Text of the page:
There’s no denying that the tablet market has blown up in a major way.
Indeed, it seems hard to cast your mind back to when many people considered the iPad a ridiculous invention that would never catch on. Those seeking a tablet in 2014 have a whole host of different options to choose from, which is why we’re going to take a look at how to go about choosing the right one, whether it’s a tablet hybrid from Lenovo or a Nexus 7:
Picking a camp
The first major decision in choosing a tablet is which operating system you’d prefer to have. It’s an entirely subjective thing (despite what many of the more passionate fans might say!) and it’s simply a matter of trying them out and seeing which one works best for you.
iPads will obviously use Apple’s latest operating system, with Android supplying the operational software for most other manufacturers including Acer, Amazon, Barnes & Noble and Samsung.
It’s also worth noting that there are now some affordable Windows 8 tablets making their way onto the market.
Needless to say, apps remain a key reason for the success of the tablet market.
For some people, they offer the ability to watch movies or YouTube videos, for others they provide the ability to edit photos. Others, of course, simply like to relax and read a book.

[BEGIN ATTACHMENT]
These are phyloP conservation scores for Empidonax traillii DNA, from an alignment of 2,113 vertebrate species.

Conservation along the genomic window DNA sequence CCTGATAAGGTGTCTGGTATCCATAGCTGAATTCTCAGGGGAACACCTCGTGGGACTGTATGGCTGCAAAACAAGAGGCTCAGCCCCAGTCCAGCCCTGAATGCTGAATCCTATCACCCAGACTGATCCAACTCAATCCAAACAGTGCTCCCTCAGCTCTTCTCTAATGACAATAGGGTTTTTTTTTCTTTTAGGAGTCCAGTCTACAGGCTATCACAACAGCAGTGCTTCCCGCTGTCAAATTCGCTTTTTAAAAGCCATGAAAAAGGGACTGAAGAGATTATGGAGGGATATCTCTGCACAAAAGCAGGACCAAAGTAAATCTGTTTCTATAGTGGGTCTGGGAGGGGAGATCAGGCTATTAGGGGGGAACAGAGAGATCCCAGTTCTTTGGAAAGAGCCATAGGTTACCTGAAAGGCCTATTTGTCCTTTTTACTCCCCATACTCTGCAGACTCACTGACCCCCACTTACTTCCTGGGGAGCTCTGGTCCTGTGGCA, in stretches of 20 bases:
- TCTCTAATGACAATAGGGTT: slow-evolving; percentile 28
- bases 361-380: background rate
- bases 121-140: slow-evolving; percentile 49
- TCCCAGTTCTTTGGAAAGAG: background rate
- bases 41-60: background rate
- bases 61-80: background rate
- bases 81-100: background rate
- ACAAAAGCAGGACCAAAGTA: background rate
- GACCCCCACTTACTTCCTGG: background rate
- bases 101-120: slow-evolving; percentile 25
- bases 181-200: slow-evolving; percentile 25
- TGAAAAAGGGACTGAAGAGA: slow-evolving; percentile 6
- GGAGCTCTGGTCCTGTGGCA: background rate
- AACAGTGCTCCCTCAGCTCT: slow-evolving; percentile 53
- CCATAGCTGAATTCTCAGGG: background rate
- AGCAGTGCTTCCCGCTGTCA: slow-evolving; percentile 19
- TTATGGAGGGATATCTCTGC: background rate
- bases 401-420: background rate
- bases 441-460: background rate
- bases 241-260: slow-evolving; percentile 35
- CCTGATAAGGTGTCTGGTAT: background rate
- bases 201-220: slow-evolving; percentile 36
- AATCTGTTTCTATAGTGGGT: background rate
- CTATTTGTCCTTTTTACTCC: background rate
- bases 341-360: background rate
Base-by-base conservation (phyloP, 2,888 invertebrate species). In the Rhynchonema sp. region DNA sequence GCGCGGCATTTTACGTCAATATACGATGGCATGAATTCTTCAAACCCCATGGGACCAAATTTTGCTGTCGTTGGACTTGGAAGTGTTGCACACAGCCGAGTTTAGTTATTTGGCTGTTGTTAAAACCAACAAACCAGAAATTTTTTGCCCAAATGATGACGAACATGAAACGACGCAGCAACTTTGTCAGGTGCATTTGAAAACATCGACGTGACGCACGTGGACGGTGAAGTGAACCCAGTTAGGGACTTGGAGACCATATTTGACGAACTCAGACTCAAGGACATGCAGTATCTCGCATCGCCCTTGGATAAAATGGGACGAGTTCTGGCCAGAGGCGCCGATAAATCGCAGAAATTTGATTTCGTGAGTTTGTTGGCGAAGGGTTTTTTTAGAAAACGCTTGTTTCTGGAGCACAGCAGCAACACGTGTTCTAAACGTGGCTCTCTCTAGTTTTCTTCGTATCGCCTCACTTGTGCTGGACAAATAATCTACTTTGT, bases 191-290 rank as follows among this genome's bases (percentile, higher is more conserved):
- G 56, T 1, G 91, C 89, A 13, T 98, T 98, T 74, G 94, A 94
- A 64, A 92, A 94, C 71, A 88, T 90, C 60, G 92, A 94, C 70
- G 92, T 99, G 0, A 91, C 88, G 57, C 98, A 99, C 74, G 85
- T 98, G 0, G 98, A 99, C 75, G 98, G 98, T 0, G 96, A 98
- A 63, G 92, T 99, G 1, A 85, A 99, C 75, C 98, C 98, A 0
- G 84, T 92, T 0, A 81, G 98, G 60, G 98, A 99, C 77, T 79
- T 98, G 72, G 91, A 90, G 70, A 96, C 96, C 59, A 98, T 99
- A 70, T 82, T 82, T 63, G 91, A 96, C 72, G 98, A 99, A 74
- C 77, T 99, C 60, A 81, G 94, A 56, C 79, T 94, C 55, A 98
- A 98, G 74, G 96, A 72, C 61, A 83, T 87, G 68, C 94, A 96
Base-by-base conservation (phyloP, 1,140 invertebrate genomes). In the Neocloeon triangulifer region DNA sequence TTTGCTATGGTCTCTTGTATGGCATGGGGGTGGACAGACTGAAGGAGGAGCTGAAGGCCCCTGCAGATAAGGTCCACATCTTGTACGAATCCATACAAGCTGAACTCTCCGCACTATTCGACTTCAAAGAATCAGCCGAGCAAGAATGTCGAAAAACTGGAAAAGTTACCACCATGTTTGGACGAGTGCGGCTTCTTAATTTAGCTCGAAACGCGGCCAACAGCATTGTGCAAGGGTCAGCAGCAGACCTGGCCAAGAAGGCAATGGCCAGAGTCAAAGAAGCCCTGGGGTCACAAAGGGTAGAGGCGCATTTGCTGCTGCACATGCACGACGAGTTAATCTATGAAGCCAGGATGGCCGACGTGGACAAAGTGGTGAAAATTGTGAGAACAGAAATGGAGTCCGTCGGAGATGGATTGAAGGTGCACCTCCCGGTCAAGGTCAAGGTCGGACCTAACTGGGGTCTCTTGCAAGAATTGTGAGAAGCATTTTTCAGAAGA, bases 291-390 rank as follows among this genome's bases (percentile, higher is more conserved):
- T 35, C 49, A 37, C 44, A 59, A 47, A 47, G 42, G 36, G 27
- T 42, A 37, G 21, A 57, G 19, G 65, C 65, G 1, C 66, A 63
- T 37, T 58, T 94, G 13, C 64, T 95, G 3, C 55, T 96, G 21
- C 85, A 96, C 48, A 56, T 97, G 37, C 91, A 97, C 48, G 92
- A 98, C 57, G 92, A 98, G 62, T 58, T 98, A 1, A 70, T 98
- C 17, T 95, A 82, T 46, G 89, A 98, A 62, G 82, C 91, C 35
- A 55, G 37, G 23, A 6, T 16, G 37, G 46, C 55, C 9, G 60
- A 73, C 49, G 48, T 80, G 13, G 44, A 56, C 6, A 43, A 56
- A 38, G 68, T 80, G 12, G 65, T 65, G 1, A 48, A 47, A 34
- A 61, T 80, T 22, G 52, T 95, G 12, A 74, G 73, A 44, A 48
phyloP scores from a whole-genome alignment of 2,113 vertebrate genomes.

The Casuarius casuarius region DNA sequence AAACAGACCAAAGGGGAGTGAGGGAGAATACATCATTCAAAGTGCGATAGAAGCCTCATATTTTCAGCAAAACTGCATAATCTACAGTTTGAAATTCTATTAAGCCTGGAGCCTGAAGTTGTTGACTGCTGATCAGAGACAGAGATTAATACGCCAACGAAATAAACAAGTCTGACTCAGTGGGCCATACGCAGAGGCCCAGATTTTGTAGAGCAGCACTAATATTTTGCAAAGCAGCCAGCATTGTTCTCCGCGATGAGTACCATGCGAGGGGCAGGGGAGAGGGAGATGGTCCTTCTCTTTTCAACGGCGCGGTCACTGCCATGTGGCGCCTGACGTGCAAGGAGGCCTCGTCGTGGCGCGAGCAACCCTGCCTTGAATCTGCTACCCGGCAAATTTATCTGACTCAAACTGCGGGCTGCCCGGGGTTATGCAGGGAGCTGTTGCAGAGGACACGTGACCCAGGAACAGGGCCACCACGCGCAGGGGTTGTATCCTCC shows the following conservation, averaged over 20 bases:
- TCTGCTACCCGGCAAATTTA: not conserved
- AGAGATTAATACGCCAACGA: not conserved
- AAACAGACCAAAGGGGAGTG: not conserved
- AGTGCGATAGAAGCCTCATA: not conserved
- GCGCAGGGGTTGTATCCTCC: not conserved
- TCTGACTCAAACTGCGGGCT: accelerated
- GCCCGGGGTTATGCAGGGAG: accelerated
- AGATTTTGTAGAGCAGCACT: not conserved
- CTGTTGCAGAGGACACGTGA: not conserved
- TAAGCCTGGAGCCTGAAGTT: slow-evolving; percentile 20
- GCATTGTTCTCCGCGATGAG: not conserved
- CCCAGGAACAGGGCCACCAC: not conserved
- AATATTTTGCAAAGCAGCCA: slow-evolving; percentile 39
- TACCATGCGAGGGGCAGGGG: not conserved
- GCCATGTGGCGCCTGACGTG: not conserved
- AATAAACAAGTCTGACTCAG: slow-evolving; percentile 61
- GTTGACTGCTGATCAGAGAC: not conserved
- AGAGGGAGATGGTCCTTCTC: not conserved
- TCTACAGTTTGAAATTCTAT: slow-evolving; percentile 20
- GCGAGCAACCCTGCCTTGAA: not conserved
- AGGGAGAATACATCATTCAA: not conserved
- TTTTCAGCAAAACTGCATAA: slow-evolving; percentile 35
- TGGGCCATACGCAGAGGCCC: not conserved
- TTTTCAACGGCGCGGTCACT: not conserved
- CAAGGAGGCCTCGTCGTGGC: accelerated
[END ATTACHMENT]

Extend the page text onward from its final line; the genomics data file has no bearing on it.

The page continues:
The Apple App Store is certainly very well maintained, with nearly half a million programs and games available right off the bat.
Android has certainly stepped up its game in recent years in a bid to compete. However, the Android store also has a reputation for being less well regulated in terms of security: a lot of malware-affected apps originate there.
Needless to say, the size of the screen also plays a key part. Tablets vary by a reasonable amount, usually between 10 and 7 inches.
Fortunately, most of the major models (iPads, Nexus Tablets and Kindle Fires) all come in different size, so you don’t have to be stuck with one brand just because you like the size.
Screen resolution is another important factor. The more detailed the activities the tablet is being bought for, the bigger and more detailed the screen will need to be. The Kindle Fire 8.9 currently offers the best in terms of pixels at 2,560 by 1,600. The iPad’s retina display (at 2048×1536 pixels) is also excellent.
Wi-Fi and other connections
This is actually a major characteristic, and one that inexperienced users will often forget to take into account.
Different tablets will have different connection options, with some only able to connect to the web when there is a Wi-Fi hotspot nearby. This means that they won’t be able to connect to the net when out and about like a smartphone does.
The ability to connect to 3G/4G is something that does add a bit to the price but for those that want to access the web when out and about, it’s not really optional.
Those that just want to use the tablet at home, however, could probably get away with just Wi-Fi.